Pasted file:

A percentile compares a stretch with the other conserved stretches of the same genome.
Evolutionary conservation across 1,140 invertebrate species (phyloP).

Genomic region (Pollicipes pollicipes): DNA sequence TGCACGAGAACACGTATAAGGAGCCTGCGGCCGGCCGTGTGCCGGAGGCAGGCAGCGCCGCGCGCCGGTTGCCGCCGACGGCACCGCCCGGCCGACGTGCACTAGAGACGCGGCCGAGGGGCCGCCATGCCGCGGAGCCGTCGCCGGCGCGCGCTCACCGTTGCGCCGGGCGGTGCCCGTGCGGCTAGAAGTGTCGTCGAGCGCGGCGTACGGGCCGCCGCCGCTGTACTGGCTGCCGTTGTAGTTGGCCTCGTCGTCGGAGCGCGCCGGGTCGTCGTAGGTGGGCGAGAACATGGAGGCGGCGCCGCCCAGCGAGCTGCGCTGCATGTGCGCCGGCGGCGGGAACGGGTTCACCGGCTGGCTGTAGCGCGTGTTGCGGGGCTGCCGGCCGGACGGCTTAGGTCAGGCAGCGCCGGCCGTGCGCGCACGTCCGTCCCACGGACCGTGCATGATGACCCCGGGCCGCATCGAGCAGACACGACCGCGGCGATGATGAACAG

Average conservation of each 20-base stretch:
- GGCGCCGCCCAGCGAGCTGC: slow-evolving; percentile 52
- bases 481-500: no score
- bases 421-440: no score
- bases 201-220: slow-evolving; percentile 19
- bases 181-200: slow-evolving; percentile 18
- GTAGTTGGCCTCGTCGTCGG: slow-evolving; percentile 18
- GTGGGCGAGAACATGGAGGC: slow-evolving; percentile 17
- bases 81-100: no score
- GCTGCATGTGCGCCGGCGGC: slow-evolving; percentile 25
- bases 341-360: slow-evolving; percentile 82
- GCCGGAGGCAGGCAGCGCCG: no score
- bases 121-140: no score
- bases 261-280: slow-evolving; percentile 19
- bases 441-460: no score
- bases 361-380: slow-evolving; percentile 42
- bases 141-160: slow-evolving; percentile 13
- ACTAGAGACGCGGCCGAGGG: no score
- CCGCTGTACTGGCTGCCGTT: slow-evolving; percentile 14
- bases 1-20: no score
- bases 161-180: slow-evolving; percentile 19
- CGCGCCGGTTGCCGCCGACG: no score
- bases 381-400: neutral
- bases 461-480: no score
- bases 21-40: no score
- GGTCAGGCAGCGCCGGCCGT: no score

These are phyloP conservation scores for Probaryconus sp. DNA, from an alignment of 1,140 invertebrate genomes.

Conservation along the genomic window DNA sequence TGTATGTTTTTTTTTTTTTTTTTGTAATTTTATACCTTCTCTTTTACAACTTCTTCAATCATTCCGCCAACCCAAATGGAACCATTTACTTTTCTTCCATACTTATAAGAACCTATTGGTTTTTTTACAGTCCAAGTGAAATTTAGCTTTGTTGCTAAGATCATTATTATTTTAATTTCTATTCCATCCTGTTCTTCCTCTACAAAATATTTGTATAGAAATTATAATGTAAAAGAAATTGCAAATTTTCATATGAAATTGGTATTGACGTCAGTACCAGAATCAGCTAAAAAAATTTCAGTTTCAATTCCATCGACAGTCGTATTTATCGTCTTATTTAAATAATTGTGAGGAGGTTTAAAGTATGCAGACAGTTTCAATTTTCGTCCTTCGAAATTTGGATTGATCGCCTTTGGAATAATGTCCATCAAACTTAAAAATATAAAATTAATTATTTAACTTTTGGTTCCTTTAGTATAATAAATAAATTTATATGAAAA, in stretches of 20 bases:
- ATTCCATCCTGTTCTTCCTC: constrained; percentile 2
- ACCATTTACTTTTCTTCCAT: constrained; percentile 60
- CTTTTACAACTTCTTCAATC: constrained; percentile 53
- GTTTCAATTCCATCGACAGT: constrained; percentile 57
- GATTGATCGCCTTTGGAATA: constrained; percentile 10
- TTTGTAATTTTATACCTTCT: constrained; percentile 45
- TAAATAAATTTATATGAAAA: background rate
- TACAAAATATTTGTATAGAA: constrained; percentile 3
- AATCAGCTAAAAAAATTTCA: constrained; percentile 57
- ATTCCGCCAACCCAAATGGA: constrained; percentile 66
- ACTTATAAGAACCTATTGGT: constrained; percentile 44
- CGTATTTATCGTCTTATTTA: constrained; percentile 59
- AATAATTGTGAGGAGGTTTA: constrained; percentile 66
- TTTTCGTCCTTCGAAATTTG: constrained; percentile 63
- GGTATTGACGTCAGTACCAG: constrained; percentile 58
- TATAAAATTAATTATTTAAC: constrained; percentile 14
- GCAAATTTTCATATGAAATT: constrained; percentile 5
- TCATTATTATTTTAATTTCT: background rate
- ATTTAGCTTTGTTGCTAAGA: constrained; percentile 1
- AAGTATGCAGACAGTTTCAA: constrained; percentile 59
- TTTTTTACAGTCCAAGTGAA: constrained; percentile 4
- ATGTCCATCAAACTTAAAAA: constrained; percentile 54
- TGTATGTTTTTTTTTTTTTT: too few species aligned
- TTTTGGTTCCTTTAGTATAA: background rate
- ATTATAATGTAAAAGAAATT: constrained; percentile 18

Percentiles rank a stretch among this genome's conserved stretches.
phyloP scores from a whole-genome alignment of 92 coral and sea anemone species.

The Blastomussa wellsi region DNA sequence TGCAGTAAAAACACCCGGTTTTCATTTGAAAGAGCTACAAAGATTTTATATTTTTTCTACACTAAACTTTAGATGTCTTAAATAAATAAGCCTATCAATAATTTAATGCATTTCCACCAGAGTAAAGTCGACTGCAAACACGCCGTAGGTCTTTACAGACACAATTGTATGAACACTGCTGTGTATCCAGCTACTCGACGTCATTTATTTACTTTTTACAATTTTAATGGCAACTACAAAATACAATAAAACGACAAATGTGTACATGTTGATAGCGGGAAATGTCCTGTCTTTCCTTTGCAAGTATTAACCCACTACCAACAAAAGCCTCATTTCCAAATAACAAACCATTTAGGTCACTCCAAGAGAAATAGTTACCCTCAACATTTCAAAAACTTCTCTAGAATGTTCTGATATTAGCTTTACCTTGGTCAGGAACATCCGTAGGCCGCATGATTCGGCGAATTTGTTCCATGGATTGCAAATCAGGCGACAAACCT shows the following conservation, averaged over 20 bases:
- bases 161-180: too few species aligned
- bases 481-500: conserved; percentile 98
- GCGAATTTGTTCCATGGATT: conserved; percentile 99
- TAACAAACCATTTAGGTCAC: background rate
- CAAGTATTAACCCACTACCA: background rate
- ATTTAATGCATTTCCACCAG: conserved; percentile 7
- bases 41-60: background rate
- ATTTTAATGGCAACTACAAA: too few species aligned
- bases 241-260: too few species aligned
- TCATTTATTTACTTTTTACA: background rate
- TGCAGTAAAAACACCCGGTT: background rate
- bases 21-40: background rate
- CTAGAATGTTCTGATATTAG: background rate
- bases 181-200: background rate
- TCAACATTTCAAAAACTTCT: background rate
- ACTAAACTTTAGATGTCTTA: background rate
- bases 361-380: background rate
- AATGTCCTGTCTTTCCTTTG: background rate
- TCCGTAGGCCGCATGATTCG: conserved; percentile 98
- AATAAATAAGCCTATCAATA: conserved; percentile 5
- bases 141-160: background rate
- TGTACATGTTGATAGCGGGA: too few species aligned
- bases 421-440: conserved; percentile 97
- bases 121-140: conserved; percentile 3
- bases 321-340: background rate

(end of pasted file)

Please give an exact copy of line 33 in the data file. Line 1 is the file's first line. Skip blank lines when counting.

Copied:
- ACCATTTACTTTTCTTCCAT: constrained; percentile 60